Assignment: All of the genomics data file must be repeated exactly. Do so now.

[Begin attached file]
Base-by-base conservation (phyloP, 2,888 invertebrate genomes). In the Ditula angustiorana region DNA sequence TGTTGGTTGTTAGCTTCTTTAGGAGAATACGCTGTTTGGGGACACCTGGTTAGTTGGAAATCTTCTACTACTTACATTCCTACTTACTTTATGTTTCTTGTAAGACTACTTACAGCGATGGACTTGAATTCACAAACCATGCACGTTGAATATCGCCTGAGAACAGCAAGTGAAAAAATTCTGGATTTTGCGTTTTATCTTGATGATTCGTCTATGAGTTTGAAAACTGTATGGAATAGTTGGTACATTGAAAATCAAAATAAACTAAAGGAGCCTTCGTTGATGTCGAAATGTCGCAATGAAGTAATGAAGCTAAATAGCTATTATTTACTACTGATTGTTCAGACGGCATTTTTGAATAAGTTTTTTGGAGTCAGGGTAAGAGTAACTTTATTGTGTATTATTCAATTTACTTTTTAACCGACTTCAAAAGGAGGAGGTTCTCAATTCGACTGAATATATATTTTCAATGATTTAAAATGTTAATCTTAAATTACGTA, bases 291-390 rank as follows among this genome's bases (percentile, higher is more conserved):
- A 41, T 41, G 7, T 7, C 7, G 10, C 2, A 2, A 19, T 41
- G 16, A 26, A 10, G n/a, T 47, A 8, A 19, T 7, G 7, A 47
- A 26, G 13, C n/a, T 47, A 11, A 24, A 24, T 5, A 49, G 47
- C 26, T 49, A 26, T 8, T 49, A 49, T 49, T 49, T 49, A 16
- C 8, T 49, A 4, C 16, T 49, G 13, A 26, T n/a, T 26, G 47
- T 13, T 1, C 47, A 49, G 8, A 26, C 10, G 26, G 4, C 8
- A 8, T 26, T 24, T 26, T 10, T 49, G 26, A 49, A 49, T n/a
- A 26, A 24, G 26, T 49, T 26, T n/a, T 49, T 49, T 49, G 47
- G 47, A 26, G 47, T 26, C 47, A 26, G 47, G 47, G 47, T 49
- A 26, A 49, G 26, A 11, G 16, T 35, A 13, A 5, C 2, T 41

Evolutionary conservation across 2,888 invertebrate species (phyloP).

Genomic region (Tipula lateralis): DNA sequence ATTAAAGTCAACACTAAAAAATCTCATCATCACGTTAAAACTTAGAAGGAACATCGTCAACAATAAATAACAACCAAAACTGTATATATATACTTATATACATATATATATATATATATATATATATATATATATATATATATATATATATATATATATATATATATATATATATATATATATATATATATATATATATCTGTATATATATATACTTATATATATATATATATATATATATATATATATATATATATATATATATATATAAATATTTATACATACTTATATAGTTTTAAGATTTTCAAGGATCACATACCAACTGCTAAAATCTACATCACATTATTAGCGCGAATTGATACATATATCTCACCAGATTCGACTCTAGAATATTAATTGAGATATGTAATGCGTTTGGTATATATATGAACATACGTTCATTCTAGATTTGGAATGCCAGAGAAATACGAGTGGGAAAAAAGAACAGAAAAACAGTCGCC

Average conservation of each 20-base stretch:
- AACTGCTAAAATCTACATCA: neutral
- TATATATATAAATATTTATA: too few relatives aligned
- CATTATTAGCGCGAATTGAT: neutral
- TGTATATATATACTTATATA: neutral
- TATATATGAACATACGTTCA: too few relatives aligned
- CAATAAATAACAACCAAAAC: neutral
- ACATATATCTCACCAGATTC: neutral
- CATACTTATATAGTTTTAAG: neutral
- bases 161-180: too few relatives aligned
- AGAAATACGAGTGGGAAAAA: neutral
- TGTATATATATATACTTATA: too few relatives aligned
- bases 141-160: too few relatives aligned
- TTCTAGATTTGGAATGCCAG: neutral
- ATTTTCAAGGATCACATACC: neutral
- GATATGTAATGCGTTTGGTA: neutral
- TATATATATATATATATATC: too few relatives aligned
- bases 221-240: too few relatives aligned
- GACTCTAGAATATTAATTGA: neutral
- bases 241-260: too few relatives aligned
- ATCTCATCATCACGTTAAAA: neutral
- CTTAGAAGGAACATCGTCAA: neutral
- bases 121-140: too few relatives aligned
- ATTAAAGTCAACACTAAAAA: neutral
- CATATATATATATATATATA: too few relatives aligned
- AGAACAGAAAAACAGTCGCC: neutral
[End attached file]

Base-by-base conservation (phyloP, 2,888 invertebrate genomes). In the Ditula angustiorana region DNA sequence TGTTGGTTGTTAGCTTCTTTAGGAGAATACGCTGTTTGGGGACACCTGGTTAGTTGGAAATCTTCTACTACTTACATTCCTACTTACTTTATGTTTCTTGTAAGACTACTTACAGCGATGGACTTGAATTCACAAACCATGCACGTTGAATATCGCCTGAGAACAGCAAGTGAAAAAATTCTGGATTTTGCGTTTTATCTTGATGATTCGTCTATGAGTTTGAAAACTGTATGGAATAGTTGGTACATTGAAAATCAAAATAAACTAAAGGAGCCTTCGTTGATGTCGAAATGTCGCAATGAAGTAATGAAGCTAAATAGCTATTATTTACTACTGATTGTTCAGACGGCATTTTTGAATAAGTTTTTTGGAGTCAGGGTAAGAGTAACTTTATTGTGTATTATTCAATTTACTTTTTAACCGACTTCAAAAGGAGGAGGTTCTCAATTCGACTGAATATATATTTTCAATGATTTAAAATGTTAATCTTAAATTACGTA, bases 291-390 rank as follows among this genome's bases (percentile, higher is more conserved):
- A 41, T 41, G 7, T 7, C 7, G 10, C 2, A 2, A 19, T 41
- G 16, A 26, A 10, G n/a, T 47, A 8, A 19, T 7, G 7, A 47
- A 26, G 13, C n/a, T 47, A 11, A 24, A 24, T 5, A 49, G 47
- C 26, T 49, A 26, T 8, T 49, A 49, T 49, T 49, T 49, A 16
- C 8, T 49, A 4, C 16, T 49, G 13, A 26, T n/a, T 26, G 47
- T 13, T 1, C 47, A 49, G 8, A 26, C 10, G 26, G 4, C 8
- A 8, T 26, T 24, T 26, T 10, T 49, G 26, A 49, A 49, T n/a
- A 26, A 24, G 26, T 49, T 26, T n/a, T 49, T 49, T 49, G 47
- G 47, A 26, G 47, T 26, C 47, A 26, G 47, G 47, G 47, T 49
- A 26, A 49, G 26, A 11, G 16, T 35, A 13, A 5, C 2, T 41

Evolutionary conservation across 2,888 invertebrate species (phyloP).

Genomic region (Tipula lateralis): DNA sequence ATTAAAGTCAACACTAAAAAATCTCATCATCACGTTAAAACTTAGAAGGAACATCGTCAACAATAAATAACAACCAAAACTGTATATATATACTTATATACATATATATATATATATATATATATATATATATATATATATATATATATATATATATATATATATATATATATATATATATATATATATATATATATATCTGTATATATATATACTTATATATATATATATATATATATATATATATATATATATATATATATATATATAAATATTTATACATACTTATATAGTTTTAAGATTTTCAAGGATCACATACCAACTGCTAAAATCTACATCACATTATTAGCGCGAATTGATACATATATCTCACCAGATTCGACTCTAGAATATTAATTGAGATATGTAATGCGTTTGGTATATATATGAACATACGTTCATTCTAGATTTGGAATGCCAGAGAAATACGAGTGGGAAAAAAGAACAGAAAAACAGTCGCC

Average conservation of each 20-base stretch:
- AACTGCTAAAATCTACATCA: neutral
- TATATATATAAATATTTATA: too few relatives aligned
- CATTATTAGCGCGAATTGAT: neutral
- TGTATATATATACTTATATA: neutral
- TATATATGAACATACGTTCA: too few relatives aligned
- CAATAAATAACAACCAAAAC: neutral
- ACATATATCTCACCAGATTC: neutral
- CATACTTATATAGTTTTAAG: neutral
- bases 161-180: too few relatives aligned
- AGAAATACGAGTGGGAAAAA: neutral
- TGTATATATATATACTTATA: too few relatives aligned
- bases 141-160: too few relatives aligned
- TTCTAGATTTGGAATGCCAG: neutral
- ATTTTCAAGGATCACATACC: neutral
- GATATGTAATGCGTTTGGTA: neutral
- TATATATATATATATATATC: too few relatives aligned
- bases 221-240: too few relatives aligned
- GACTCTAGAATATTAATTGA: neutral
- bases 241-260: too few relatives aligned
- ATCTCATCATCACGTTAAAA: neutral
- CTTAGAAGGAACATCGTCAA: neutral
- bases 121-140: too few relatives aligned
- ATTAAAGTCAACACTAAAAA: neutral
- CATATATATATATATATATA: too few relatives aligned
- AGAACAGAAAAACAGTCGCC: neutral